Stay at home or face pos­si­ble jail time – Cele

Two Covid-19 pa­tients who failed to ad­here to quar­an­tine rules in KwaZulu-Na­tal ar­rested


PO­LICE Min­is­ter Bheki Cele has warned South Africans to stay home or face pos­si­ble jail time as the SAPS and the SANDF move into com­mu­ni­ties to en­force the na­tional lock­down from mid­night.

This as two KwaZulu-Na­tal Covid-19 pa­tients who failed to ad­here to strict quar­an­tine rules were ar­rested.

The 21-day na­tional shut­down will see peo­ple be­ing forced to stay at home and most busi­nesses closed, as the coun­try es­ca­lates its mea­sures to con­tain the spread of Covid-19, with recorded cases in the coun­try yes­ter­day surg­ing to more than 700, with no deaths re­ported.

Cele and other se­cu­rity clus­ter min­is­ters out­lined a list of pro­hib­ited activities and op­er­a­tions in the next three weeks, ad­ding that peo­ple would be jailed for six months or fined – or both – if they trans­gressed.

Cele in­di­cated that re­li­gious, cul­tural, sport­ing, en­ter­tain­ment, recre­ational, ex­hi­bi­tion or­gan­i­sa­tional or re­lated activities were banned.

He also an­nounced a to­tal ban on al­co­hol sale and move­ment of al­co­hol, along with and non-es­sen­tial move­ment, ad­ding that all restau­rants and

“It is not a fairy tale to say the law will act very harsh on you. Bheki Cele Po­lice Min­is­ter

shop­ping cen­tres would be forced to close, with the ex­cep­tion of gro­cery stores and phar­ma­cies.

“There shall be no food at restau­rants. You buy food from these out­lets and go and cook at home, so there is no need to be on the road. There is no need to move around.

“There was a lit­tle bit of a story ear­lier that you can walk your dogs. There shall be no dogs that will be walked.

“The clus­ter met and dis­cussed, and we agreed that it does not en­hance the call made by the pres­i­dent,” Cele said.

“There shall be no move­ment of liquor from point A to point B.

“If we find liquor in your boot, that is il­le­gal. That is a crime, which means what you have at your home, you will con­sume there, not next door.

“To show that we are se­ri­ous, if you break these laws or reg­u­la­tions, you face six months (in jail) or a fine or both.”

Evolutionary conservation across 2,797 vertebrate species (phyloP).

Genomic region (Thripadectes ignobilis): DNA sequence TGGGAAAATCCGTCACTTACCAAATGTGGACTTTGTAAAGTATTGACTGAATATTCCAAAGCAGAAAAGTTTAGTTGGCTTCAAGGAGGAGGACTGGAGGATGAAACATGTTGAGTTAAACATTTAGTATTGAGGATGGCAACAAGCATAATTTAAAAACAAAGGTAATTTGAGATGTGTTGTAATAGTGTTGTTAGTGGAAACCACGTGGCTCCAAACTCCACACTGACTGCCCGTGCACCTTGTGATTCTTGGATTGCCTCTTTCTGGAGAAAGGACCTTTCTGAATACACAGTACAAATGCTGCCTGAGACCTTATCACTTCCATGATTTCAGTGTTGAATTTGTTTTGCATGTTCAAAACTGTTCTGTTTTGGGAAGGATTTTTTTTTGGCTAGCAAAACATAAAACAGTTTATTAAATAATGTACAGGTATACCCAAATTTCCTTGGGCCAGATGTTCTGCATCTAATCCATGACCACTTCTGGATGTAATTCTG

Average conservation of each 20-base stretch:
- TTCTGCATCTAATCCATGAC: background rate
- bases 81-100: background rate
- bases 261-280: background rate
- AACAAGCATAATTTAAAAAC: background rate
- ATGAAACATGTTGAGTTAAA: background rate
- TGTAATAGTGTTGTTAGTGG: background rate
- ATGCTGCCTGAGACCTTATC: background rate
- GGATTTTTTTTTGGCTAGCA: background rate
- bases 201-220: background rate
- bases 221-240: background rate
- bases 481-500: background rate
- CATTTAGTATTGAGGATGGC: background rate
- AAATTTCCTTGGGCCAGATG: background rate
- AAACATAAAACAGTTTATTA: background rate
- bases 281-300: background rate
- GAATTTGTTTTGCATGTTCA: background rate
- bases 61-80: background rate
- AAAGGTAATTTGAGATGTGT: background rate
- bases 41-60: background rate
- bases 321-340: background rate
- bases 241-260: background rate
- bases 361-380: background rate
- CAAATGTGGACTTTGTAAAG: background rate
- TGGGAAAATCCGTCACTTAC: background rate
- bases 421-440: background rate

He said the to­tal ban on al­co­hol would re­duce car ac­ci­dents and vi­o­lent, drunken brawls, and open up space in hos­pi­tals to ac­com­mo­date Covid-19 pa­tients when the in­fec­tions wors­ened.

He said the law was al­ready tak­ing its course on the two KZN pa­tients who had been charged.

“It is not a fairy tale to say the law will act very harsh on you. We hope we will work to­gether here,” he said.

The lock­down would also see beaches, pools, game re­serves and ho­tels closed, ex­cept where they were al­lowed to open due to the pres­ence of tourists.

De­fence Min­is­ter No­siviwe Mapisa-Nqakula said while sol­diers were

de­ployed to en­sure en­force­ment of the lock­down, this was not meant to sub­ject civil­ians to abuse and vi­o­lence.

“The na­tional lock­down is def­i­nitely not meant to pu­n­ish cit­i­zens by re­strict­ing their move­ments, but it is meant to con­tain and min­imise the spread of this virus.

“The Con­sti­tu­tion... man­dates the SANDF to de­fend and pro­tect the Repub­lic, its ter­ri­to­rial in­tegrity and its peo­ple in or­der to pre­serve life, health and prop­erty in emer­gency and hu­man­i­tar­ian re­lief op­er­a­tions,” Mapisa-Nqakula said.

Trans­port Min­is­ter Fik­ile Mbalula said all pas­sen­ger flights, rail ser­vices and cruise ships would shut down.

He said buses and minibus taxis would only be al­lowed to trans­port es­sen­tial service work­ers, with those banned from op­er­at­ing to be given fi­nan­cial re­lief.

As part of the re­lief mea­sures for small busi­nesses in dis­tress, taxi oper­a­tors would be granted a three-month pay­ment holiday for taxis fi­nanced by the Na­tional Taxi Fi­nance in­sti­tu­tion, while banks were also con­sid­er­ing fol­low­ing suit.

| HENK KRUGER African News Agency (ANA)

HUN­DREDS of shop­pers queue out­side Gi­ant Hy­per in Brack­en­fell to buy goods be­fore the na­tional lock­down from mid­night. Pres­i­dent Cyril Ram­pa­hosa an­nounced the lock­down on Mon­day as part of stop­ping the spread of Covid-19. See page 4

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